“He always makes me feel happy... He always asks if I'm OK."
Earl Tate, 66, has been voluntarily watching over the intersection of 26th and Jessup streets in northeast Wilmington, Delaware, every day for 19 years.
During the school year, Tate starts his day at 4:30 a.m. He puts on his yellow safety vest, and between the hours of 6am and 8:15 am, he stands guard, making sure the neighborhood kids start their school days with a smile and a high five. He does it all for free, and he loves it.
"Yes, indeed," he told The News Journal last year. "I be out here having myself a ball of fun with the kids."
Tate does his best to make the most out of the short time he spends with each kid. He teaches them sign language, creates rhymes with their names, and performs his impressions of Elmo, Fat Albert and Mickey Mouse. In the spring, he told the Journal he brings jump ropes and dumbbells to keep them busy while they wait for the bus.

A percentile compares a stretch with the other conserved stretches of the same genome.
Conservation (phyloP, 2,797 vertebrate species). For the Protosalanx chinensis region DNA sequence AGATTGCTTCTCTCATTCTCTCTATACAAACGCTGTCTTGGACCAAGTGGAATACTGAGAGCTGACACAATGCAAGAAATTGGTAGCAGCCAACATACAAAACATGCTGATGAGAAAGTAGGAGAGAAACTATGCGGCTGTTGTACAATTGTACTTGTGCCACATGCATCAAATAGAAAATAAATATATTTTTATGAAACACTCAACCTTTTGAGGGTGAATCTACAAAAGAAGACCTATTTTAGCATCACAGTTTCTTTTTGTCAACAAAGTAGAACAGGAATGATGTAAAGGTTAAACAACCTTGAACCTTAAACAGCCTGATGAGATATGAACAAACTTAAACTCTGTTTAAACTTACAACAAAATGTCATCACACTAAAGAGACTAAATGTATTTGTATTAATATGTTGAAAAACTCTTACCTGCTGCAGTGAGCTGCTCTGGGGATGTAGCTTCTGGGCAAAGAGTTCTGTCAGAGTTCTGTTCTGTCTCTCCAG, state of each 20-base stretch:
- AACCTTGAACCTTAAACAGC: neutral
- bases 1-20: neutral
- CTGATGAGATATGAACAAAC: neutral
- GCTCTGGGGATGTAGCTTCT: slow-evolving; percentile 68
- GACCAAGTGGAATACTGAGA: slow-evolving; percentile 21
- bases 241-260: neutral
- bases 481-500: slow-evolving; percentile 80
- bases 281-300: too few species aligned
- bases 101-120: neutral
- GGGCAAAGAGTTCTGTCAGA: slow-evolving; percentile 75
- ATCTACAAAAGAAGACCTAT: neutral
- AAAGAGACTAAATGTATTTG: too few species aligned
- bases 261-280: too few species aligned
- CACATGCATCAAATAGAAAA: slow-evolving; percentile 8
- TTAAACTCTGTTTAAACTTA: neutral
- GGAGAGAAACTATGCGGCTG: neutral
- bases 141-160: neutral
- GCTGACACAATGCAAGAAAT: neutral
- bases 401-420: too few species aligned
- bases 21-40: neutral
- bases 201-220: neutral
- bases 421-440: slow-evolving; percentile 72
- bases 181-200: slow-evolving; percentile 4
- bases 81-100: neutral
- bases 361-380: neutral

"He's always making jokes," Abigale Downer, a 12-year-old student at Springer Middle School, told the paper. "He even makes his own music with his mouth. He always makes me feel happy... He always asks if I'm OK."
Downer said Tate also quizzes her on her multiplication tables. He even asks parents about their kids grades. In between rounds of kids, Tate smiles and sings to himself, “di di di di di deet do.” Drivers honk their hellos.
Theresa Barrett, 30, is a teacher at a nearby childcare center. She told the Journal she remembers Tate helping her cross the street when she was a child.
"It had an impact on you, seeing him, him giving you high fives," she recalled. "Some kids don't get that happy morning, and that makes their morning."
WATCH: How Much Do Teachers Spend On School Supplies?
Tate’s commitment to traffic safety stems from a horrific childhood accident. When he was just five, he was run over and dragged about 30 feet by a car. He was in a coma for a month and a half. To this day, Tate walks with a cane.
Though he’s certainly earned his retirement, Tate doesn’t plan to slow down anytime soon. "As long as there are kids out here, I'll never grow old," he told the Journal.